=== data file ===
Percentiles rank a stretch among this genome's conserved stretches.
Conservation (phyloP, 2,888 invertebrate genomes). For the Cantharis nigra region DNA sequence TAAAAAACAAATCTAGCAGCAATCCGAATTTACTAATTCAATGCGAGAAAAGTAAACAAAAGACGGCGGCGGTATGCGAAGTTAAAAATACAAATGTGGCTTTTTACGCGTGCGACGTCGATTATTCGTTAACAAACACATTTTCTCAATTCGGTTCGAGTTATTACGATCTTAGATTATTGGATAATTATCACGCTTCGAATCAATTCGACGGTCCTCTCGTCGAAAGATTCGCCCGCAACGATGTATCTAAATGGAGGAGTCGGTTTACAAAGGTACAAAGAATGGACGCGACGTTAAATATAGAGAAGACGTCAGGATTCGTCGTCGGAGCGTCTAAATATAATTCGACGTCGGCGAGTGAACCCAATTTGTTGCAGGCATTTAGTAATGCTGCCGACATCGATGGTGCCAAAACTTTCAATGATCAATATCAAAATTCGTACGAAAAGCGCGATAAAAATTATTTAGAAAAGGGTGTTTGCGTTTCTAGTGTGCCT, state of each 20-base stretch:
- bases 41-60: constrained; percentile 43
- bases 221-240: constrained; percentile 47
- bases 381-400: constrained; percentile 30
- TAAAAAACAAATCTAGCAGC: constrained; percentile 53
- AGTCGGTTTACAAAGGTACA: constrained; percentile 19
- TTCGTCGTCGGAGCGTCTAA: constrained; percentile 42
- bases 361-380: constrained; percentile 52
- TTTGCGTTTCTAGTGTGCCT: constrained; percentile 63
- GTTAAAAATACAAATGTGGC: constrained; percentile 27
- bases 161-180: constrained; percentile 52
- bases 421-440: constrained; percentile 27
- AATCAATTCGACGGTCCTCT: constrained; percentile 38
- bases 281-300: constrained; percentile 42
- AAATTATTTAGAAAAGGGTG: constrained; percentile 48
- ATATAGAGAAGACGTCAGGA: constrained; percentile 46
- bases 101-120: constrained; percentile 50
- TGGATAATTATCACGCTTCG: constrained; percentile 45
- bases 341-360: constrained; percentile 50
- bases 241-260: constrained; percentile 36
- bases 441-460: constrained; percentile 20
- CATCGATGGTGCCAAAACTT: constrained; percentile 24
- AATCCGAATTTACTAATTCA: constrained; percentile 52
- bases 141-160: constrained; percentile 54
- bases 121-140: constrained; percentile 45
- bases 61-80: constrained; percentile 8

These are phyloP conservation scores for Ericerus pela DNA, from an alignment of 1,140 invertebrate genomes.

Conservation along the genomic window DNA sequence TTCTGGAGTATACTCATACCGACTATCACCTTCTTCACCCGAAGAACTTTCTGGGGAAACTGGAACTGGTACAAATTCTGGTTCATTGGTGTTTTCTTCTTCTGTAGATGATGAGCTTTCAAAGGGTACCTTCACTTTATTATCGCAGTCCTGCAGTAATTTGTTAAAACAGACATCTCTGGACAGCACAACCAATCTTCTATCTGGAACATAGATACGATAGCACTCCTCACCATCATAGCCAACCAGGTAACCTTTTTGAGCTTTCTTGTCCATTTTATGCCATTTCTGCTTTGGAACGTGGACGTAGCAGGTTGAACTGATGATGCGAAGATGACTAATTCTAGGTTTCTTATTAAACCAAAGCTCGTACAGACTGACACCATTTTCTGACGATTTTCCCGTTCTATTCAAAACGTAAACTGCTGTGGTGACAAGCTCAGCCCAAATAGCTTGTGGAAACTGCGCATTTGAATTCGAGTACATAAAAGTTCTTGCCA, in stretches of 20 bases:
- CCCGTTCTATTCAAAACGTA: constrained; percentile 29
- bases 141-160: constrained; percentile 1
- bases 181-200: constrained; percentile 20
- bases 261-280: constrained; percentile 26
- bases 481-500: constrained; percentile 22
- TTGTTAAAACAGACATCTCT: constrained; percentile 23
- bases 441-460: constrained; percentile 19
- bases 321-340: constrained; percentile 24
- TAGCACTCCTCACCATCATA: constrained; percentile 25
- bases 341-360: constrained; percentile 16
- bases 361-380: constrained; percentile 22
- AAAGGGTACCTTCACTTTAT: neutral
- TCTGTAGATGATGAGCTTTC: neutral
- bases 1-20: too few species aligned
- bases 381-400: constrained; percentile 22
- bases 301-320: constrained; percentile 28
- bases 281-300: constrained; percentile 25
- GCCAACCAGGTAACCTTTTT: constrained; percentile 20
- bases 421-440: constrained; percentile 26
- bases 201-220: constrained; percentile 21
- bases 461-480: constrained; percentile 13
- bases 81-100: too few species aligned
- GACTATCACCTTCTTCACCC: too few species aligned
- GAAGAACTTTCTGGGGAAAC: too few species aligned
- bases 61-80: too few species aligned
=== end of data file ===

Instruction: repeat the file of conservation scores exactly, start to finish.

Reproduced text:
Percentiles rank a stretch among this genome's conserved stretches.
Conservation (phyloP, 2,888 invertebrate genomes). For the Cantharis nigra region DNA sequence TAAAAAACAAATCTAGCAGCAATCCGAATTTACTAATTCAATGCGAGAAAAGTAAACAAAAGACGGCGGCGGTATGCGAAGTTAAAAATACAAATGTGGCTTTTTACGCGTGCGACGTCGATTATTCGTTAACAAACACATTTTCTCAATTCGGTTCGAGTTATTACGATCTTAGATTATTGGATAATTATCACGCTTCGAATCAATTCGACGGTCCTCTCGTCGAAAGATTCGCCCGCAACGATGTATCTAAATGGAGGAGTCGGTTTACAAAGGTACAAAGAATGGACGCGACGTTAAATATAGAGAAGACGTCAGGATTCGTCGTCGGAGCGTCTAAATATAATTCGACGTCGGCGAGTGAACCCAATTTGTTGCAGGCATTTAGTAATGCTGCCGACATCGATGGTGCCAAAACTTTCAATGATCAATATCAAAATTCGTACGAAAAGCGCGATAAAAATTATTTAGAAAAGGGTGTTTGCGTTTCTAGTGTGCCT, state of each 20-base stretch:
- bases 41-60: constrained; percentile 43
- bases 221-240: constrained; percentile 47
- bases 381-400: constrained; percentile 30
- TAAAAAACAAATCTAGCAGC: constrained; percentile 53
- AGTCGGTTTACAAAGGTACA: constrained; percentile 19
- TTCGTCGTCGGAGCGTCTAA: constrained; percentile 42
- bases 361-380: constrained; percentile 52
- TTTGCGTTTCTAGTGTGCCT: constrained; percentile 63
- GTTAAAAATACAAATGTGGC: constrained; percentile 27
- bases 161-180: constrained; percentile 52
- bases 421-440: constrained; percentile 27
- AATCAATTCGACGGTCCTCT: constrained; percentile 38
- bases 281-300: constrained; percentile 42
- AAATTATTTAGAAAAGGGTG: constrained; percentile 48
- ATATAGAGAAGACGTCAGGA: constrained; percentile 46
- bases 101-120: constrained; percentile 50
- TGGATAATTATCACGCTTCG: constrained; percentile 45
- bases 341-360: constrained; percentile 50
- bases 241-260: constrained; percentile 36
- bases 441-460: constrained; percentile 20
- CATCGATGGTGCCAAAACTT: constrained; percentile 24
- AATCCGAATTTACTAATTCA: constrained; percentile 52
- bases 141-160: constrained; percentile 54
- bases 121-140: constrained; percentile 45
- bases 61-80: constrained; percentile 8

These are phyloP conservation scores for Ericerus pela DNA, from an alignment of 1,140 invertebrate genomes.

Conservation along the genomic window DNA sequence TTCTGGAGTATACTCATACCGACTATCACCTTCTTCACCCGAAGAACTTTCTGGGGAAACTGGAACTGGTACAAATTCTGGTTCATTGGTGTTTTCTTCTTCTGTAGATGATGAGCTTTCAAAGGGTACCTTCACTTTATTATCGCAGTCCTGCAGTAATTTGTTAAAACAGACATCTCTGGACAGCACAACCAATCTTCTATCTGGAACATAGATACGATAGCACTCCTCACCATCATAGCCAACCAGGTAACCTTTTTGAGCTTTCTTGTCCATTTTATGCCATTTCTGCTTTGGAACGTGGACGTAGCAGGTTGAACTGATGATGCGAAGATGACTAATTCTAGGTTTCTTATTAAACCAAAGCTCGTACAGACTGACACCATTTTCTGACGATTTTCCCGTTCTATTCAAAACGTAAACTGCTGTGGTGACAAGCTCAGCCCAAATAGCTTGTGGAAACTGCGCATTTGAATTCGAGTACATAAAAGTTCTTGCCA, in stretches of 20 bases:
- CCCGTTCTATTCAAAACGTA: constrained; percentile 29
- bases 141-160: constrained; percentile 1
- bases 181-200: constrained; percentile 20
- bases 261-280: constrained; percentile 26
- bases 481-500: constrained; percentile 22
- TTGTTAAAACAGACATCTCT: constrained; percentile 23
- bases 441-460: constrained; percentile 19
- bases 321-340: constrained; percentile 24
- TAGCACTCCTCACCATCATA: constrained; percentile 25
- bases 341-360: constrained; percentile 16
- bases 361-380: constrained; percentile 22
- AAAGGGTACCTTCACTTTAT: neutral
- TCTGTAGATGATGAGCTTTC: neutral
- bases 1-20: too few species aligned
- bases 381-400: constrained; percentile 22
- bases 301-320: constrained; percentile 28
- bases 281-300: constrained; percentile 25
- GCCAACCAGGTAACCTTTTT: constrained; percentile 20
- bases 421-440: constrained; percentile 26
- bases 201-220: constrained; percentile 21
- bases 461-480: constrained; percentile 13
- bases 81-100: too few species aligned
- GACTATCACCTTCTTCACCC: too few species aligned
- GAAGAACTTTCTGGGGAAAC: too few species aligned
- bases 61-80: too few species aligned